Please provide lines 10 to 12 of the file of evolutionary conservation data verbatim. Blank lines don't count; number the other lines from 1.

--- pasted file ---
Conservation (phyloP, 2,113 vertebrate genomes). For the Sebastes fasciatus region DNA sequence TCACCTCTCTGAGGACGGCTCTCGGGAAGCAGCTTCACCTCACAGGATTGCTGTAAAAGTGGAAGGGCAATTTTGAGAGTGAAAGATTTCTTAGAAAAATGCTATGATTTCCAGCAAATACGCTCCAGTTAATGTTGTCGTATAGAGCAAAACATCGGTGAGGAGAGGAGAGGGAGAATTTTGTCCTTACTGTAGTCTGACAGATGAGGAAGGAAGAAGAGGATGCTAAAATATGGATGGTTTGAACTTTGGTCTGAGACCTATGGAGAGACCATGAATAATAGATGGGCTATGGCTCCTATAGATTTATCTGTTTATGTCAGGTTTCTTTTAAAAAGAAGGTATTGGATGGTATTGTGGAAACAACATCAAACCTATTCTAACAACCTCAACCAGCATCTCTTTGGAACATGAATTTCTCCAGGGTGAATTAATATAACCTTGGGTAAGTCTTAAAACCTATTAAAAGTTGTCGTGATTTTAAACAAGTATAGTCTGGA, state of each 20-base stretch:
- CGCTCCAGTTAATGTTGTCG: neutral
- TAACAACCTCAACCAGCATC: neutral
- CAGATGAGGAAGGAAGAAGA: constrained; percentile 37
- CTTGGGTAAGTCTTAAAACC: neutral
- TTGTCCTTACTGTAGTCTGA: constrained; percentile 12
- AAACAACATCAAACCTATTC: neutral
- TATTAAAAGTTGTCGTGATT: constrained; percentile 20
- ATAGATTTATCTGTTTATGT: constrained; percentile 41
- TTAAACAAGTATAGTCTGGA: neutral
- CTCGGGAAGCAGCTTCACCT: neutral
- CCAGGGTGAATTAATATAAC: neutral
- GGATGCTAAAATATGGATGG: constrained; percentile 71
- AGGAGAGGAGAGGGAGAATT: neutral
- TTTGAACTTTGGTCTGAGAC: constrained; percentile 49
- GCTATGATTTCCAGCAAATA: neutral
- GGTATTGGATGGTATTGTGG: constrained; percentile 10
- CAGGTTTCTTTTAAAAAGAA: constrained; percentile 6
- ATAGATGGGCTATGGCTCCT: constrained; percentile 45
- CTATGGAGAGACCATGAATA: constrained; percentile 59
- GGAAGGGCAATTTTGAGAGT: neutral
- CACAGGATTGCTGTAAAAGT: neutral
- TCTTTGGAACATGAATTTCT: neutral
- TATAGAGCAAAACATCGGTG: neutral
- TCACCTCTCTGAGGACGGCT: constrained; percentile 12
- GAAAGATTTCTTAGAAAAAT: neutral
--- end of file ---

- TTAAACAAGTATAGTCTGGA: neutral
- CTCGGGAAGCAGCTTCACCT: neutral
- CCAGGGTGAATTAATATAAC: neutral